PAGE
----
The LP community should take a page from successful angel investors when they find a good investment—commit capital first and then find others who will co-invest alongside them. This ensures that a new fund has enough capital to be successful. If LPs actively worked with one another to ensure that new managers are able to raise capital, no individual LP would disproportionately shoulder the risk of new investment strategies and new managers. This approach also would ensure that a new fund has enough capital to be successful.

Moreover, just as companies fail for reasons unrelated to their products, like interpersonal conflicts, funds also fail for reasons unrelated to their investments. If LPs work together, they can help one another shoulder the responsibility of mentoring new managers to build successful organizations and learn from the mistakes and accomplishments of others. This would create a chain reaction and a constant source of innovation, increasing the pace of that innovation and improving returns for the entire industry.

A major impediment to this level of cooperation is that LP compensation is often based on performance relative to peer institutions. In order to improve the incentives of the industry, LPs should redesign their compensation plans by changing the benchmarks against which they are evaluated. This would be a good first step at encouraging cooperation and creating an environment in which LPs reap the benefits from working together.

The key is to start a conversation about how LPs can positively impact the industry and the metrics the industry uses to define its own success. Venture capital is an industry that thrives on creative destruction based on the premise that innovation comes from new entrants. We should judge the health of the industry not just by the total dollars raised each year, but also by the number of new funds, new managers, and new strategies developed. This approach will ensure that venture capital is as diverse and innovative as the companies it funds.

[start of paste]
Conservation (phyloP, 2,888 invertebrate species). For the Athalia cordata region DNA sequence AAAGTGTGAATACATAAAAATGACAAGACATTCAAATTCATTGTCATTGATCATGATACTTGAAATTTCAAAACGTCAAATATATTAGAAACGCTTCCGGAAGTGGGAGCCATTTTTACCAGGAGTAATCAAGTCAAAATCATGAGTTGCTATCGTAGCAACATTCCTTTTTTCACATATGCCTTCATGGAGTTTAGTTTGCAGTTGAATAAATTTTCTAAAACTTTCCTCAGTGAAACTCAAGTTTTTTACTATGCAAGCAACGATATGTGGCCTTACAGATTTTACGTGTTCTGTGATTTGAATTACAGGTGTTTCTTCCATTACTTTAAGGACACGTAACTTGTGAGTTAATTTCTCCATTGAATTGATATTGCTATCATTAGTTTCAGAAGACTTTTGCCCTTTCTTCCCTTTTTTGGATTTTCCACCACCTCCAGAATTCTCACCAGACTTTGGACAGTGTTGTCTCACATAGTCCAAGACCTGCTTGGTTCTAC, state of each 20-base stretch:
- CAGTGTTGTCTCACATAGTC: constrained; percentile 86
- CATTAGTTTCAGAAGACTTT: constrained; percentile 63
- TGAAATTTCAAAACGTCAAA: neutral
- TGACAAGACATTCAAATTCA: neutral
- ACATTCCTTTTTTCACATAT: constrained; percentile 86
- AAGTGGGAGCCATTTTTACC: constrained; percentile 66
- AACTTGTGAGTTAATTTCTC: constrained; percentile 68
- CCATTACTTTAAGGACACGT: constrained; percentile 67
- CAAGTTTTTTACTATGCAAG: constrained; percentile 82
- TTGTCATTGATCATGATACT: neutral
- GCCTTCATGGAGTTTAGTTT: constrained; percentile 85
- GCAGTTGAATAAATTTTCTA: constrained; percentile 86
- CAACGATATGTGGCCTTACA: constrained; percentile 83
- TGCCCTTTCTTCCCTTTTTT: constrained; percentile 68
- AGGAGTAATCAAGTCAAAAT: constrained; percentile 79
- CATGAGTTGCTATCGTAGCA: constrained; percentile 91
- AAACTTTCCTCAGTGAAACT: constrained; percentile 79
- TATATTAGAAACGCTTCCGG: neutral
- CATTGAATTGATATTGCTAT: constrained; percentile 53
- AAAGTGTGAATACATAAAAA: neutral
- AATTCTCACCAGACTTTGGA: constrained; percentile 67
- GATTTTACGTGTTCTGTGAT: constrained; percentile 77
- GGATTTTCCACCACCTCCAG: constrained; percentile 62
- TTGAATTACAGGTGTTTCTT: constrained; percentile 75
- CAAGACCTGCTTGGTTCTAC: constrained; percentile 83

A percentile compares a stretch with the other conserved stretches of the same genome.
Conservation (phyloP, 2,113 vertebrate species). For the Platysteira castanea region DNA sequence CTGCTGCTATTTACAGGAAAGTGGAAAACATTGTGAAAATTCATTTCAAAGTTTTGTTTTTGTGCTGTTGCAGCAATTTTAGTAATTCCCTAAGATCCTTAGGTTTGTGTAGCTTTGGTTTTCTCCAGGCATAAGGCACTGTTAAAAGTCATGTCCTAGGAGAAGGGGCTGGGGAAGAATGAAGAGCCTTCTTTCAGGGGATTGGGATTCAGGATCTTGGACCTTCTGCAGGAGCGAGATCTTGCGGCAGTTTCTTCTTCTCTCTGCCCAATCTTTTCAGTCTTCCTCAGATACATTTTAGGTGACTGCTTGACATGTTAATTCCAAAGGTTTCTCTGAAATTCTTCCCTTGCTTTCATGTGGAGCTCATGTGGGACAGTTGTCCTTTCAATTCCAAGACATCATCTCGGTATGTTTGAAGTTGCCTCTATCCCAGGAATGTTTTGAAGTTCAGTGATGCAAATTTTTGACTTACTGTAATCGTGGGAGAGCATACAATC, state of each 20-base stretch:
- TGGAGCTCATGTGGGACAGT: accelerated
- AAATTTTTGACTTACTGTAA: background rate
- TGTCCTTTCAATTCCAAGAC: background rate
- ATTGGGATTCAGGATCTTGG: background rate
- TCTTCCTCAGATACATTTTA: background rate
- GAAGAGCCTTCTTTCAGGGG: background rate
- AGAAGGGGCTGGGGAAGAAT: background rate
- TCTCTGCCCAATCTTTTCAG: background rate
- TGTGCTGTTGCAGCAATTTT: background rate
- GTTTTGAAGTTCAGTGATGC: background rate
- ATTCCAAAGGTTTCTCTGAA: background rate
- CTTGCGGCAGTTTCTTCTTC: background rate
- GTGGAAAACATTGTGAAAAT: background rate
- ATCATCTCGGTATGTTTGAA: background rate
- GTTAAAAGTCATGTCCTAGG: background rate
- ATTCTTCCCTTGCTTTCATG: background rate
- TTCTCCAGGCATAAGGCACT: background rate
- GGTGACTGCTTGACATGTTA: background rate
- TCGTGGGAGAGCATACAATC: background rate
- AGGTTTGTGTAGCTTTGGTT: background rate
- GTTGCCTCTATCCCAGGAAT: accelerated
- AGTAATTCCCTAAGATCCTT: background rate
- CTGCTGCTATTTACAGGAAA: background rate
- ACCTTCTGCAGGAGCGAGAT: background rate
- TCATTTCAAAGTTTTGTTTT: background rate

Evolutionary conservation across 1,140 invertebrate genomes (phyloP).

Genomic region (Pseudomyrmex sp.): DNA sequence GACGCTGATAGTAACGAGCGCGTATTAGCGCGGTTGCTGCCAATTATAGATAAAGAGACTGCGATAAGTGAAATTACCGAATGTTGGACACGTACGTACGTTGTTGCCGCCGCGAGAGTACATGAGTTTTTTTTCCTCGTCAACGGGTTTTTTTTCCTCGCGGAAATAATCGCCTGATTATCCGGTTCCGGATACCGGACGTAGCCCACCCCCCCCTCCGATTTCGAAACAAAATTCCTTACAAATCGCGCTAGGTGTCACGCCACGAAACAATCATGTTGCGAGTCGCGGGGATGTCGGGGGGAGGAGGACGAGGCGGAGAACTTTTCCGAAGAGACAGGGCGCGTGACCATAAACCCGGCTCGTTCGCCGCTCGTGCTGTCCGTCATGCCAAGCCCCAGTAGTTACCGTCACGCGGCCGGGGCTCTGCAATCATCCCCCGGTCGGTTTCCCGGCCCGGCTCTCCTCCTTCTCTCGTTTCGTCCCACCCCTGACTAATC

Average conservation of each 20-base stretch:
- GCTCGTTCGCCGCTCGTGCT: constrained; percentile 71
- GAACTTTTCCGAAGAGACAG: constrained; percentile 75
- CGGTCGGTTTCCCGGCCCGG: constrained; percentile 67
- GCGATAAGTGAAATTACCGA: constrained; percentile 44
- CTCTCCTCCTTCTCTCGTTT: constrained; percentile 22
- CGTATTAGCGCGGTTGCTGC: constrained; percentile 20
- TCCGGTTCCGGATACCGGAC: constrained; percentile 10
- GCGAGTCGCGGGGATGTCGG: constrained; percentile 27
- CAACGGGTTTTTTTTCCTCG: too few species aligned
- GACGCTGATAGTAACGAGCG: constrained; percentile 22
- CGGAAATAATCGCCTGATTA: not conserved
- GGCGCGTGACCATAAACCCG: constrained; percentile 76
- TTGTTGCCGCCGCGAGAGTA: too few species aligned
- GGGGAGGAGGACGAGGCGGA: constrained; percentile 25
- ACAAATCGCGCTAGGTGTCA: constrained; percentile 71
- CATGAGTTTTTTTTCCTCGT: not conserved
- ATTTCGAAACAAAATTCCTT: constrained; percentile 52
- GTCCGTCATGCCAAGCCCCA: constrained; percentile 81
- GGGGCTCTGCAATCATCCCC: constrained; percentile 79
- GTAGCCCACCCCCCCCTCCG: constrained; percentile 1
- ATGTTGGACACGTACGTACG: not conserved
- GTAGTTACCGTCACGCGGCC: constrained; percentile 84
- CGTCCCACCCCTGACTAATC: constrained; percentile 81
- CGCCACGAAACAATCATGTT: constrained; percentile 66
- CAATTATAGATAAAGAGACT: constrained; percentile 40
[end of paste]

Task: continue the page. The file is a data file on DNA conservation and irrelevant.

Justin Fishner-WolfsonJustin Fishner-Wolfson

Justin is a co-founder and managing partner of 137 Ventures, an investment firm focused on private technology companies. Previously, he worked at Founders Fund, a venture capital firm, where he was responsible for all aspects of the investment process and led the financial and operations functions. Prior to that, Justin was the CEO of SSE, a conglomerate of businesses at Stanford University. Earlier in his career, he was the director of sales at Cellfire and worked as an engineer at Raytheon/Texas Instruments. Justin also served under Alan Larson, the Undersecretary for Economic, Business, and Agricultural Affairs at the U.S. State Department. He holds a bachelor’s degree with honors in management science and engineering and a master’s degree in computer science from Stanford University.

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1 PricewaterhouseCoopers and National Venture Capital Association, “Overview of Venture Capital Investments Third Quarter 2011,” MoneyTree Report,

2 See, e.g., Tim Hartford, “The Herd Instinct,” FT Magazine, June 3/4, 2006, 2.

3 Ari Levy, “U.S. Venture Capital Fundraising Falls to Lowest in Eight Years,” Bloomberg, 2011 October 10,

4 Author’s image; data from Thomson Reuters and National Venture Capital Association, “Venture Capital Fundraising Declines Further in 2010,” 17 January 2011,

5 CrunchBase, “OpenTable: CrunchBase Profile,” 2011,

6 Assuming a 2-percent management fee on a 10-year fund.

7 For a full definition, see the VC Experts glossary:

8 James Surowiecki, The Wisdom of Crowds (New York: Anchor Books, 2004).